Wallabies – It’s Time For A Fightback! Part 6

Wallabies – It’s Time For A Fightback! Part 6

In the final part of my series analysing the Wallabies I’m going to look at the Wallabies’ defensive performance.

The Wallabies have adopted a more defensive game plan over the last two seasons and if I were ranking the areas they’re currently performing best in, this is the one I’d put at the top of my list.

In 2010 my statistics showed that the Wallabies missed an average of 21 tackles per match and had a tackle success rate of 87 per cent. In 2011 my statistics showed that the number of missed tackles by the Wallabies fell to 17 per match and the tackle success rate increased to 89 per cent.

A success rate of anything over 90 per cent in international rugby is outstanding. That normally equates to no more than 15 missed tackles per match.

According to statistics from Sportsdata, in the series against Wales this year the Wallabies missed an average of 20 tackles per match and in the two matches against the All Blacks the Wallabies have averaged 30 missed tackles per match. The Wallabies’ tackle success rate so far in 2012 has been 85 per cent. Obviously the number of missed tackles against the All Blacks stands out as an area of concern but the tackle success rate against the All Blacks was still 84 per cent, due to the fact that the average number of tackles the Wallabies were required to make per match against the All Blacks was 20 per cent higher than in the matches against Wales.

Those statistics confirm that although further improvement is required with the Wallabies’ defence they have performed reasonably well so far in 2012. As with all statistics we need to dig further to see if there are any issues hidden within the overall numbers.

In 2010 the Wallaby forwards were responsible for 45 per cent of the team’s missed tackles. In 2011 that increased to 60 per cent.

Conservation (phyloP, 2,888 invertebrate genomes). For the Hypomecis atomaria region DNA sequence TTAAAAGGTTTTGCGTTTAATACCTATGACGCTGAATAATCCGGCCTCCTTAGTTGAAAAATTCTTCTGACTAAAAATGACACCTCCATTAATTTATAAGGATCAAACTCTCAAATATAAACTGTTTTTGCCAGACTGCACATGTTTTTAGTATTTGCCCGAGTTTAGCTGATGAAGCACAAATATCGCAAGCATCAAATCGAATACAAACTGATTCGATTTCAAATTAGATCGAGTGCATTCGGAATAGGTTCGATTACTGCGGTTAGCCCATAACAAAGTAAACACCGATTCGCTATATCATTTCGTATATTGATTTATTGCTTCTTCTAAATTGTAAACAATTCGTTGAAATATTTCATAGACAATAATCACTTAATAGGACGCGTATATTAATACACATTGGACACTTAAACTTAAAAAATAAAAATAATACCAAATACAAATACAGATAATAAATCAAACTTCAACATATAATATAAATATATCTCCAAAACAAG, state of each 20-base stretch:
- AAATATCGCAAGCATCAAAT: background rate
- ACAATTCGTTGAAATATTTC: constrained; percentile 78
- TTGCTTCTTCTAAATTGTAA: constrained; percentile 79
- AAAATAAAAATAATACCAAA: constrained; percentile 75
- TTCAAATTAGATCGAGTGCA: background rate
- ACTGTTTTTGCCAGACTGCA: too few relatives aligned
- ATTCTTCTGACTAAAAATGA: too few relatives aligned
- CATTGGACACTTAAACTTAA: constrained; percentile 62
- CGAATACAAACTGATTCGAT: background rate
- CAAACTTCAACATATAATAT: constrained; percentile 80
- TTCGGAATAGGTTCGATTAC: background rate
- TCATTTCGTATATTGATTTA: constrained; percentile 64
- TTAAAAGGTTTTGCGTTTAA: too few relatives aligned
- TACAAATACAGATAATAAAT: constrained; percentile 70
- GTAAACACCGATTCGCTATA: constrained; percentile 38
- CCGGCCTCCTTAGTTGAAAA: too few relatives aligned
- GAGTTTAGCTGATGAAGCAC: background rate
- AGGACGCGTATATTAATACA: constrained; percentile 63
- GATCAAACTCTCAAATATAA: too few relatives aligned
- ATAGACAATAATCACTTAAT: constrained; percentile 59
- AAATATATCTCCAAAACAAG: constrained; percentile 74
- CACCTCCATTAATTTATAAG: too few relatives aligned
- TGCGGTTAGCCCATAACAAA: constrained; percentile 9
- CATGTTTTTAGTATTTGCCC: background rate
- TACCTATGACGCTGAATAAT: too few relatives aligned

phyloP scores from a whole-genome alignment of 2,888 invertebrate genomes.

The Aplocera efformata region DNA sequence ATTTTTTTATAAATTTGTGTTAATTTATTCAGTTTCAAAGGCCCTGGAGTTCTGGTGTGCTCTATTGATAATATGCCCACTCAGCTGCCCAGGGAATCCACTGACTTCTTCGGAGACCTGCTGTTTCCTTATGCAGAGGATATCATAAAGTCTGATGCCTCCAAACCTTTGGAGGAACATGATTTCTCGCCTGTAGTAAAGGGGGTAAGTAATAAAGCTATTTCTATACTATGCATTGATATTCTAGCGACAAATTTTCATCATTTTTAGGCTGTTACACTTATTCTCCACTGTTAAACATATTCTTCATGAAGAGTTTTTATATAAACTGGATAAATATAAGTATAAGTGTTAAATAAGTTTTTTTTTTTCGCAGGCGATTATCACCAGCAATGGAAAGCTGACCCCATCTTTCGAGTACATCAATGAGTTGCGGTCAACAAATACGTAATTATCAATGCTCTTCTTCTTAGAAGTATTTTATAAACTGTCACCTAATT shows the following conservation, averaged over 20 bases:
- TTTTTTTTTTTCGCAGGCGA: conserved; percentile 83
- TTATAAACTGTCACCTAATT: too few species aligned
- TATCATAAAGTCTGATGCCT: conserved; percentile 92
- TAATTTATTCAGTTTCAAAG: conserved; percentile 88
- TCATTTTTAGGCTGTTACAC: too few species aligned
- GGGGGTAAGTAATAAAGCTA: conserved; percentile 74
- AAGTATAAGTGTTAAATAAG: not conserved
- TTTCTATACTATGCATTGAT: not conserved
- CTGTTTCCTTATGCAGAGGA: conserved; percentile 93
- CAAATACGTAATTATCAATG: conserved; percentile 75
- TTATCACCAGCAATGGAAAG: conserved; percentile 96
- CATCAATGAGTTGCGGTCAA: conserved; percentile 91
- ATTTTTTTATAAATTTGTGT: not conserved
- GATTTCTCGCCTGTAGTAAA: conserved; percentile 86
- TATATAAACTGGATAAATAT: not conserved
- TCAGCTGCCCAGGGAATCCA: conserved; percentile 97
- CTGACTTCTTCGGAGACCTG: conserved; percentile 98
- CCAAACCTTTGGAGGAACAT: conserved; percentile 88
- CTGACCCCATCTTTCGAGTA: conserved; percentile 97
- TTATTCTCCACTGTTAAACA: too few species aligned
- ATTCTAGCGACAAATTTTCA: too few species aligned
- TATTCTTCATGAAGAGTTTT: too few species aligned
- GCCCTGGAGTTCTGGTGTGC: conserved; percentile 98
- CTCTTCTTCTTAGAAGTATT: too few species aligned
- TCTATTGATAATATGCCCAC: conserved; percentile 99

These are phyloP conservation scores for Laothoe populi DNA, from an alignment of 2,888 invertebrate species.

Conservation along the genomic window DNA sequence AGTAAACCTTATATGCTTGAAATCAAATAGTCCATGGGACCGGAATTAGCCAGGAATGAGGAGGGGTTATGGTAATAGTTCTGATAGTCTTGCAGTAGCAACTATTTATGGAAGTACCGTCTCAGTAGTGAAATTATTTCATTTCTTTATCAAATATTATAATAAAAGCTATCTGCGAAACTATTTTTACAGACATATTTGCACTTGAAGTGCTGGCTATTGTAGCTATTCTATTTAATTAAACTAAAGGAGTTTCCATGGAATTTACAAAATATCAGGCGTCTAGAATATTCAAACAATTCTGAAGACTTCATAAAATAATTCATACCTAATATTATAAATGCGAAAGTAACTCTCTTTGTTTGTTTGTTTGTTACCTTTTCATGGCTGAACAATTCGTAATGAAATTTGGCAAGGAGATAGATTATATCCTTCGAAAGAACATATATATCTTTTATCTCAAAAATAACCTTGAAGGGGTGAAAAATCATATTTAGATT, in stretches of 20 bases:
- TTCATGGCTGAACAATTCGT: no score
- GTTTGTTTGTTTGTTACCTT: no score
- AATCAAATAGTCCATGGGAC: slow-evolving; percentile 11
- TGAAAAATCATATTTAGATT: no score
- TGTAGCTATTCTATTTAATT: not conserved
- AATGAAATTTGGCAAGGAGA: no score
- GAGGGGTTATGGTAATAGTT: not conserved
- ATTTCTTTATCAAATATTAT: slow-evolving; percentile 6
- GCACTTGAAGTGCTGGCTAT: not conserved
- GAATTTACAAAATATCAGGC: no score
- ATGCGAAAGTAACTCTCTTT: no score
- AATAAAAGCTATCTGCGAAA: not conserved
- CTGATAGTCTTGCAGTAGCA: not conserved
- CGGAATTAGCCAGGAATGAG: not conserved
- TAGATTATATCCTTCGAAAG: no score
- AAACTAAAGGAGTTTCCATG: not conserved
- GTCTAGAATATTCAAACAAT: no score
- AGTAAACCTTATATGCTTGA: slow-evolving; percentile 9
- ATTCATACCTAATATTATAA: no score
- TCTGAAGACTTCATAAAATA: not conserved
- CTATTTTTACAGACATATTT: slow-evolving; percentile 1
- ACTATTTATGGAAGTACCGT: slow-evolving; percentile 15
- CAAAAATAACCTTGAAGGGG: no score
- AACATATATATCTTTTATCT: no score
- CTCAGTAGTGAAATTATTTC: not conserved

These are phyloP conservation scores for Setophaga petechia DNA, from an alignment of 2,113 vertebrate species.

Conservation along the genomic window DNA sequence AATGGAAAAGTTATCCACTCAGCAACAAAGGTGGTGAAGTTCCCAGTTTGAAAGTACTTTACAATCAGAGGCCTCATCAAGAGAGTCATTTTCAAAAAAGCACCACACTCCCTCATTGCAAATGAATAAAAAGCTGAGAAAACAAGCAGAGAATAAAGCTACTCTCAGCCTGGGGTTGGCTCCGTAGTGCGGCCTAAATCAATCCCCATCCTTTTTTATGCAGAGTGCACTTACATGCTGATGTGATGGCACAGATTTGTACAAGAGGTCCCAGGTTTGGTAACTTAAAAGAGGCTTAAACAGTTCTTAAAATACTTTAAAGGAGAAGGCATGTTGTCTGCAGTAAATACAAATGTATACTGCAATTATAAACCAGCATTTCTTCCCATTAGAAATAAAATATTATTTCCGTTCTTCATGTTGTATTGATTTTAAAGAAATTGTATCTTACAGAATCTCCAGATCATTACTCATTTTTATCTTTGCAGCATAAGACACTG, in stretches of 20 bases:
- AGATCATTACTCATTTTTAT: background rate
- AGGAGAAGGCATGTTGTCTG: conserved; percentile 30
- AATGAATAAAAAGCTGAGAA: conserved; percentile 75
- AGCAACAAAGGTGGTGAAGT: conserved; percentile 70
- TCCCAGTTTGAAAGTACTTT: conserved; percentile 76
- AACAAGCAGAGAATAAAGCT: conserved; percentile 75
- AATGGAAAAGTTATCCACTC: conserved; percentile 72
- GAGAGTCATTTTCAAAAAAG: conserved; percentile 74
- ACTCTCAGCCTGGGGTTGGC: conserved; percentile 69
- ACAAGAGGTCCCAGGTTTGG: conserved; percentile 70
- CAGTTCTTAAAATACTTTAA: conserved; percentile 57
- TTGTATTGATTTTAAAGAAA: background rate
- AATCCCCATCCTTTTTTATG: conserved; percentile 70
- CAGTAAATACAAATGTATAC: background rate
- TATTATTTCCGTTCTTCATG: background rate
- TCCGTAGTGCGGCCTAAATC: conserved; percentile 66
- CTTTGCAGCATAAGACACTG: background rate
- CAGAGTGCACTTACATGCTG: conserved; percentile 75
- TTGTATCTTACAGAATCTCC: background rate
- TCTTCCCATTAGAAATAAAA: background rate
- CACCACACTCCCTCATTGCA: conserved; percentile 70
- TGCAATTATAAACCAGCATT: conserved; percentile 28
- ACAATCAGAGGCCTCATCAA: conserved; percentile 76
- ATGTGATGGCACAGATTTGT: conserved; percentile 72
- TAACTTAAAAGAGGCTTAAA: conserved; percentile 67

So far in 2012 the Wallaby forwards have been responsible for 46 per cent of missed tackles. Against the All Blacks they were responsible for just 34 per cent of the misses.

The Wallabies’ backline has missed an average of 20 tackles per match against the All Blacks in 2012 whereas they averaged just 12 missed tackles per match in the series against Wales. Some will point to Quade Cooper and Kurtley Beale as the cause of this increase in missed tackles, and they did missed their share, but they were not alone. Beale missed 6, Anthony Faingaa 6, Cooper 5, Genia 5, Horne 5, Barnes 4, and Ashley-Cooper 4, with Mitchell and Ioane 2 each.

Those statistics show a bit of a mixed bag for the Wallabies so far in 2012. Whilst we’ve restricted the All Blacks to just three tries in the two matches, that’s got more to do with the number of errors made by the All Blacks when in try scoring position.

The forward pack has lifted its defensive performance against the All Blacks and the backs will have to do the same if the Wallabies are to be really competitive against the All Blacks.

One of the big threats the All Blacks pose for any team is their offloading game and not just from Sonny Bill Williams. The Wallabies used an interesting tactic in the matches against the All Blacks to try and shut down the offload from wide runners. As you’ll see in the video the Wallabies were getting their outside defender up into the All Black line and into a position to try to intercept any offload.

Whilst Sonny Bill won’t be playing the next time the Wallabies play the All Blacks there are plenty of other players offloading as well. The Wallabies need to make sure the first tackler goes low, and only then can the next player go high looking to shut down the offload.

Tomorrow I’ll give you my summary of where the Wallabies stand at this time, and reiterate which areas need the most attention to achieve the goal of being number one in the world.

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Scott is one of our regular contributors from the old days of G&GR. He has experience coaching Premier Grade with two clubs in Brisbane.

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